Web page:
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Medium 9780819883483

Station 5: The Warning of Betrayal

Julien Chilcott-Monk Pauline Books and Media ePub

“Truly, I say to you, one of you will betray me.” “Is it I, Lord?” (Matthew 26:20, 22)

“Truly, truly, I say to you, one of you will betray me.” “Lord, who is it?” (John 13:21–30)

Jesus was always conscious of discontent, and he was acutely aware of any murmurings of dissent. He knew what was in the hearts of those around him; he read Judas clearly. Of course Jesus was aware of the rumors circulating among the disciples that Judas was dipping into the common purse for his own purposes. It is likely that Jesus knew Judas might be susceptible to silver in exchange for false witness. He knew that his mission would culminate in horror; that the Heavenly Father’s will was that the Son of Man would first have to suffer in order to redeem.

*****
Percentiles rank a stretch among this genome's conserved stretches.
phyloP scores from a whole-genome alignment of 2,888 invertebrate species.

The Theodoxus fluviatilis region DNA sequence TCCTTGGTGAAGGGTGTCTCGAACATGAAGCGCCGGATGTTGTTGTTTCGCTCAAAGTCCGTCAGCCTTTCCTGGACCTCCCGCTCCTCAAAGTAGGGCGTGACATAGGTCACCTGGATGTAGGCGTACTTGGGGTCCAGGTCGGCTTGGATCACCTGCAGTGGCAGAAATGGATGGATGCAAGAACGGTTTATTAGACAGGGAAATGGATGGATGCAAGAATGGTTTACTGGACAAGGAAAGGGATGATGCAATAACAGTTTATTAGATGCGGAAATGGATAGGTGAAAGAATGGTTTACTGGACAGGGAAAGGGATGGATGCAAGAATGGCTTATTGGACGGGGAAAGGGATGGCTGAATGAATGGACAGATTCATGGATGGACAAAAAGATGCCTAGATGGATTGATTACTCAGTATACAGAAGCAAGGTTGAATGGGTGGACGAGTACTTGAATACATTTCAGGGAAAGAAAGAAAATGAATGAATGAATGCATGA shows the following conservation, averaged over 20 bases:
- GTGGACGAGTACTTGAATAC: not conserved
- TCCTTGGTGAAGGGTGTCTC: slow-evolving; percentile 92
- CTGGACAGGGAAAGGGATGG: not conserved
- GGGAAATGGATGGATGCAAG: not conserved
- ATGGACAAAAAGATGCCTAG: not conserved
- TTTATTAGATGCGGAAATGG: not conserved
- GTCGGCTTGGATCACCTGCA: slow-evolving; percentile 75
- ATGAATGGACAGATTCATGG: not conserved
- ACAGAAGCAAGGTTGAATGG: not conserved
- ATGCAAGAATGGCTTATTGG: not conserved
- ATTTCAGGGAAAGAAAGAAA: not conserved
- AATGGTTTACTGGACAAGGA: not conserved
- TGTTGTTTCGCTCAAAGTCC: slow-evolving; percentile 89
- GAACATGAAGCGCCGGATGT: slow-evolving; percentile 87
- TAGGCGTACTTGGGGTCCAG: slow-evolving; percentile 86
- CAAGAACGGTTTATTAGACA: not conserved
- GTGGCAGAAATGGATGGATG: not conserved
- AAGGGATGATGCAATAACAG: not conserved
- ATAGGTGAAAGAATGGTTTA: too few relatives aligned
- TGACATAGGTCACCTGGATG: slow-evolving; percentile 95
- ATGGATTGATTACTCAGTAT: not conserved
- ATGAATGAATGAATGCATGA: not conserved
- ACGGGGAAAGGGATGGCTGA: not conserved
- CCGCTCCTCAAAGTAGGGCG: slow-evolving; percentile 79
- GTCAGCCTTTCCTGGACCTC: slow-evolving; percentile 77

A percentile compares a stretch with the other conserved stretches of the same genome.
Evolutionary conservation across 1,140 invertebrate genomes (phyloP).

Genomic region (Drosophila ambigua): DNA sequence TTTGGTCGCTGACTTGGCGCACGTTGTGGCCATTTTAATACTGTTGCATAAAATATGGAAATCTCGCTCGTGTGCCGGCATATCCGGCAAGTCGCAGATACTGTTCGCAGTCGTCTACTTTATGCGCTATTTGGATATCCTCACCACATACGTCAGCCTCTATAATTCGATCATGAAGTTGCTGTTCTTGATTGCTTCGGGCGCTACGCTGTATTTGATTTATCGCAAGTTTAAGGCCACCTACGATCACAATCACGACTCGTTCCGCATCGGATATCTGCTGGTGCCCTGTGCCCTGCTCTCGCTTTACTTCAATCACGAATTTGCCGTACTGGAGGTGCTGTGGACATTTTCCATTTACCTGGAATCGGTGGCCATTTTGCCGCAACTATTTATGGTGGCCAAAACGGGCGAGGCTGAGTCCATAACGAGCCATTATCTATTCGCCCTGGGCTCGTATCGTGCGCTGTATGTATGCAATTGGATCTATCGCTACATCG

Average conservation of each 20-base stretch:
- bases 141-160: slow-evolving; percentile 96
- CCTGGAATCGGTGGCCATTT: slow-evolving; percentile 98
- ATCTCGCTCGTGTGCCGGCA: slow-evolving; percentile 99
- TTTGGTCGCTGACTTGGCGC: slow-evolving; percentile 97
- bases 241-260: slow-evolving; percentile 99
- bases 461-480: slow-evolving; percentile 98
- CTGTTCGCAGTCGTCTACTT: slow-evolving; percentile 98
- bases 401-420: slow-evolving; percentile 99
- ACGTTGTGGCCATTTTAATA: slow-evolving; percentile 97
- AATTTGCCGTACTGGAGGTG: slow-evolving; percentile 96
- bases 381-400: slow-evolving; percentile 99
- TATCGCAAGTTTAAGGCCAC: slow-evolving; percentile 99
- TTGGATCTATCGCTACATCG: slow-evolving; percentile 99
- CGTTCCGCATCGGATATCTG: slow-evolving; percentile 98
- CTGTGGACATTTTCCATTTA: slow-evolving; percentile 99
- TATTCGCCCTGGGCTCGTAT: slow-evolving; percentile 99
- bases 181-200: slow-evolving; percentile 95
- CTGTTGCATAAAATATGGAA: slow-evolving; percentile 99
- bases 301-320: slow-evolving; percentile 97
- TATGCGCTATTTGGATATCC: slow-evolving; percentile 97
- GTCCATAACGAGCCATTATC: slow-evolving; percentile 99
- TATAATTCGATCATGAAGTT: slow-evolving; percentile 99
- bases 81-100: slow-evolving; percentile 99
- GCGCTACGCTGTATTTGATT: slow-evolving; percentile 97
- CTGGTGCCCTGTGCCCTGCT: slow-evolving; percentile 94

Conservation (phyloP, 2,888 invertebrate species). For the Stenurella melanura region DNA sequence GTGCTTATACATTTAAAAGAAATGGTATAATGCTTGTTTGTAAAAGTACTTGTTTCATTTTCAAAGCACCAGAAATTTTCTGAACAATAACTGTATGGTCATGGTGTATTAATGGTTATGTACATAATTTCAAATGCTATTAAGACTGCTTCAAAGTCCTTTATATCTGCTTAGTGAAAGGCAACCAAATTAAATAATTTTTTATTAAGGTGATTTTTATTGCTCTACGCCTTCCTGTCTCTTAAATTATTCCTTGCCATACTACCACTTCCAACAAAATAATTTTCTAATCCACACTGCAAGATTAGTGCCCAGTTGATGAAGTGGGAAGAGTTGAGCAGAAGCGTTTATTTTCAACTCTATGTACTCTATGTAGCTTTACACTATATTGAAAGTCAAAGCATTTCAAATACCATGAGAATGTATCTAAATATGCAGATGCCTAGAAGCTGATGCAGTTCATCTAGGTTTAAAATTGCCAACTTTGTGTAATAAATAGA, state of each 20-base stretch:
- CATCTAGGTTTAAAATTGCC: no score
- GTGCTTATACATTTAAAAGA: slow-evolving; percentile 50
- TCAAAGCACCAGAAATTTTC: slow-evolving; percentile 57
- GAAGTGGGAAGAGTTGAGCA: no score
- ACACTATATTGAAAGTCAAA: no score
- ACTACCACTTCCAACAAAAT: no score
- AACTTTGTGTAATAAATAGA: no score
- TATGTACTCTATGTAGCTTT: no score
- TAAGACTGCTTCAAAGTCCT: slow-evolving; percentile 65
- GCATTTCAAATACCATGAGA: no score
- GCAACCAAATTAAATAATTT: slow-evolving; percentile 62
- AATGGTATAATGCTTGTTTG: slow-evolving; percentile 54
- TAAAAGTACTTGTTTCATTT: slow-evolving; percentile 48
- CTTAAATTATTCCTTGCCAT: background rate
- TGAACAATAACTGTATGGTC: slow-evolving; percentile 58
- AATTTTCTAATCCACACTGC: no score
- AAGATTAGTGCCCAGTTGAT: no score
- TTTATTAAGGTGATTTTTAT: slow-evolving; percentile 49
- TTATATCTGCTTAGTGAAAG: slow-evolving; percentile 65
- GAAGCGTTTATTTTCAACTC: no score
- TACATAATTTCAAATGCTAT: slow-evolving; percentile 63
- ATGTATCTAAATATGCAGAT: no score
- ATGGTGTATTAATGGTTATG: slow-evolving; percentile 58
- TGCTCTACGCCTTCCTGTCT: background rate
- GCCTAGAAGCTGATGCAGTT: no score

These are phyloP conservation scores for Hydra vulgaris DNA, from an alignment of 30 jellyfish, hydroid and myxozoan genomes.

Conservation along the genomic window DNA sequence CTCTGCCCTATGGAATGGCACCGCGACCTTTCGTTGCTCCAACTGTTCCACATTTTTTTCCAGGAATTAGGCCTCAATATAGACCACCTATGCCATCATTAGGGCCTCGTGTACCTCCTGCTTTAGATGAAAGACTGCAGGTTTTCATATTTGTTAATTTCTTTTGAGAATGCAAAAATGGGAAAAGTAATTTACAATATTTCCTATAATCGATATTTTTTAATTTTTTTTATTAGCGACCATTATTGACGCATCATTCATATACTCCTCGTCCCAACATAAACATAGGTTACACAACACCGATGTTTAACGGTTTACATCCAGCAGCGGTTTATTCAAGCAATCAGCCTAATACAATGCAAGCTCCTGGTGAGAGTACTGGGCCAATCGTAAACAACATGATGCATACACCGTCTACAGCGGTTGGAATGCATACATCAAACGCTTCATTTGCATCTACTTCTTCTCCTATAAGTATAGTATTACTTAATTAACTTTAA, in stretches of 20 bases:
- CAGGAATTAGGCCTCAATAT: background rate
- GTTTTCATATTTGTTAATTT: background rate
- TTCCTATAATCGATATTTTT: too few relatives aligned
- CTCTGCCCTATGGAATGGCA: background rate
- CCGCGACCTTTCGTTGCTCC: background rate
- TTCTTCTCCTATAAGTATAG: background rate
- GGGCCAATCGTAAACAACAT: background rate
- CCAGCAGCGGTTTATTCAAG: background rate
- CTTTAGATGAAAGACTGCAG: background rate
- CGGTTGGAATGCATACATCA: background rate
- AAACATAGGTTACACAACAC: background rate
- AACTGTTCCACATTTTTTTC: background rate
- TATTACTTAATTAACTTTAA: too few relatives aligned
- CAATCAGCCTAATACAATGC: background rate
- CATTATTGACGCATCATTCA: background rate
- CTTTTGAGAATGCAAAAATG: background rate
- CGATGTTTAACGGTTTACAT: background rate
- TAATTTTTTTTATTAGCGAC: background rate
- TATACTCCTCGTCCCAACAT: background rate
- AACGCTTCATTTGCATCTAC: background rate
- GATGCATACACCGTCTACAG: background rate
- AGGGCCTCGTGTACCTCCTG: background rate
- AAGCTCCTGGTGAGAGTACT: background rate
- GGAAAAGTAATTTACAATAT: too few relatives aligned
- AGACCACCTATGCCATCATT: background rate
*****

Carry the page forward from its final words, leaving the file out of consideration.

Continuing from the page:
We have already visited the upper room. We know how they lounge on the floor beside the low table. Leaning on their left elbows and forearms, they eat with their right hands. For moments of ritual, a more formal posture is adopted, and the men rise and sit back on their heels. Our Lord is alongside Judas Iscariot; John, whom we identify as the Beloved Disciple, is next to our Lord; and Peter lounges beside John. The confidential enquiry Peter makes of John, “Tell us, who it is of whom he speaks,” can be whispered easily and passed from John to Jesus: “Lord, who is it?” Jesus points to the traitor in a rather enigmatic way. At this stage only John knows the significance of the dipped bread. On such an occasion it would not have been an extraordinary act, but in the light of what Jesus says, this sign seems to confirm the commission Judas has already accepted. “Then … Satan entered into him.” Satan is he who obstructs, who comes between us and God as an almost impenetrable barrier; in a sense, we give him life and flesh. Satan will blind Judas as to the right course of action until it is too late. The morsel of bread is probably dipped in a confection of ground almonds and chopped apricots, a pleasant complement to the bitter herbs. He leaves the room with the words ringing in his ears: “What you are going to do, do quickly.”